That's what a recent ranking by the Wall Street Journal suggests at least. Using categories such as Close Games, Wins Above Expectation, and Player Performance Maddon finished 14th ahead of Jim Leyland, Joe Torre, Terry Francona, Eric Wedge, and Clint Hurdle.
The problem is the system is flawed and for the same reason that ranking general managers or even scouting teams is, uncontrollable variables. Wins Above Expectation, for instance, uses the Pythag Wins total, based on runs scored and allowed, compared to the actual win level. Player Performances are based on, you guessed it, the performances of players under different managers - so Joe Maddon gains huge points for Carlos Pena.
Does anyone believe that Ron Gardenhire (the "top" manager based on the metrics) can truly get more out of players than Maddon, or that somehow his God awful lineups consisting of Nick Punto somehow compelled the Twins to more victories than they essentially "deserved"?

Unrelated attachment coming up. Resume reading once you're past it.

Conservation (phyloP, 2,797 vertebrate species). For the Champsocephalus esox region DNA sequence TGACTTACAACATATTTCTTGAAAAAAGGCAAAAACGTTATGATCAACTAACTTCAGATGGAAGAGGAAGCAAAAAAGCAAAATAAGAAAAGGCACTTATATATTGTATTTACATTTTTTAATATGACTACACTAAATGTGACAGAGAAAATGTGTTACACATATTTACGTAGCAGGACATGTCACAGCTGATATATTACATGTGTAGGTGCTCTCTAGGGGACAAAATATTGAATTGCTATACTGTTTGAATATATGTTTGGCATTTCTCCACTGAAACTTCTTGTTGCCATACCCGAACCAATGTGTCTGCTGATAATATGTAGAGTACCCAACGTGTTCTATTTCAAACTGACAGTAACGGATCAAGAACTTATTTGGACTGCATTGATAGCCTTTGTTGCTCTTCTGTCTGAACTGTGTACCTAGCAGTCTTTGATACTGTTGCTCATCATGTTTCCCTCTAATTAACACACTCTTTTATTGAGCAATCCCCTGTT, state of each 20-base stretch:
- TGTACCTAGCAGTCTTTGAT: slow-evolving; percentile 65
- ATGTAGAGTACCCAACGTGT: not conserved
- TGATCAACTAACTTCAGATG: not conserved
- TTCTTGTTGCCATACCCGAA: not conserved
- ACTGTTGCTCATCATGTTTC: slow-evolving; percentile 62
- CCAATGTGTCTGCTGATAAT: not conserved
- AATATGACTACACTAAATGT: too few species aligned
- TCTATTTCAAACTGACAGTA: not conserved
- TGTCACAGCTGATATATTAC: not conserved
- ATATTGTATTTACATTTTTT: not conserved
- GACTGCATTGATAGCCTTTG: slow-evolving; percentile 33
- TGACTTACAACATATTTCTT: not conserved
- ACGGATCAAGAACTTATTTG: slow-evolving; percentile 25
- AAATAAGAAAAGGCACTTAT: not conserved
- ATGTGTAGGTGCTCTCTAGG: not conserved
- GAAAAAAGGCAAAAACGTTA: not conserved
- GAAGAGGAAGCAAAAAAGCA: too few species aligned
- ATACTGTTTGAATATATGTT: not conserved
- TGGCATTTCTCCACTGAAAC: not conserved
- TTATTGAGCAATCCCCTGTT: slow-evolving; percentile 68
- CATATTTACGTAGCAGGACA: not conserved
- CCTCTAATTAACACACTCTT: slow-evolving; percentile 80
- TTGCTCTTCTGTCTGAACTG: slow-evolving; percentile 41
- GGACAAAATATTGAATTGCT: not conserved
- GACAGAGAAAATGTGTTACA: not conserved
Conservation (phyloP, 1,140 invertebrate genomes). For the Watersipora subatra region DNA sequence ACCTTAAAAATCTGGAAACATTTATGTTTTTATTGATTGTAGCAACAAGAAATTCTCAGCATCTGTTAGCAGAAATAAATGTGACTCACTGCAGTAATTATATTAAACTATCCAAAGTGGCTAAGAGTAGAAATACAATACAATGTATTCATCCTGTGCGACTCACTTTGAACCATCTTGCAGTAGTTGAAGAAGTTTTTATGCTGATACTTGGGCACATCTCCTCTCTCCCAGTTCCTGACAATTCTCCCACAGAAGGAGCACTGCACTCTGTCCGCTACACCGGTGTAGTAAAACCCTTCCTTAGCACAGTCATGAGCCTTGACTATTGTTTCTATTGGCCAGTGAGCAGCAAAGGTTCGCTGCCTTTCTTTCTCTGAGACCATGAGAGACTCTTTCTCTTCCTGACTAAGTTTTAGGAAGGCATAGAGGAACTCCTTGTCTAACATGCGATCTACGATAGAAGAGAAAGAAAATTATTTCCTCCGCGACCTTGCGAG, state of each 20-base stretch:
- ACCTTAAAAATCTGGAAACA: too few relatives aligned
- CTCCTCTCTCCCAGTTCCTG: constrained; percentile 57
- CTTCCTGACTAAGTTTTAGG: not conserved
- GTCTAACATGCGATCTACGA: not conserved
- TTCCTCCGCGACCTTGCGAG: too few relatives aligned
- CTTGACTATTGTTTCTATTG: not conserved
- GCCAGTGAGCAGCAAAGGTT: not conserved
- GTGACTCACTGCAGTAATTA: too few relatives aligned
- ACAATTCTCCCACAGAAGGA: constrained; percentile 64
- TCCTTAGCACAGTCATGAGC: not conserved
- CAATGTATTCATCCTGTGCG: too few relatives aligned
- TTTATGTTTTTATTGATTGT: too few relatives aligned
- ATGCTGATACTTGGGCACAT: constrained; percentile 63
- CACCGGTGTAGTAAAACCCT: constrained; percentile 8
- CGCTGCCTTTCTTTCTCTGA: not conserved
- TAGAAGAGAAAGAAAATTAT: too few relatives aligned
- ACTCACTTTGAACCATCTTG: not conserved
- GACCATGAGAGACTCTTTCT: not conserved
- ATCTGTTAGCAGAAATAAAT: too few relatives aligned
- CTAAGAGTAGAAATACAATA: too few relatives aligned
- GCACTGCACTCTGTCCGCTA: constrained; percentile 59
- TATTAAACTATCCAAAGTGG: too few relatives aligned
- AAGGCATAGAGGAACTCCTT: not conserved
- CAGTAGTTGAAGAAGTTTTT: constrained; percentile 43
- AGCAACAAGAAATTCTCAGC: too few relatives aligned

I appreciate the effort, but these rankings are too flawed for me to place any credibility in them. The best example I can give to prove my belief would be Francona's rank, his (loaded) team won the World Series but because Julio Lugo performance was unlucky and poor under Francona somehow that's an indication on Francona's managerial skills? What about Joe Torre's win expectations, because his teams, which featured the highest payroll in the league - presumably meaning the most talent - overachieved (in theory) by 19 games over the past two seasons Torre is somehow credited for that?
Again, nice effort, but the right metric still hasn't been applied.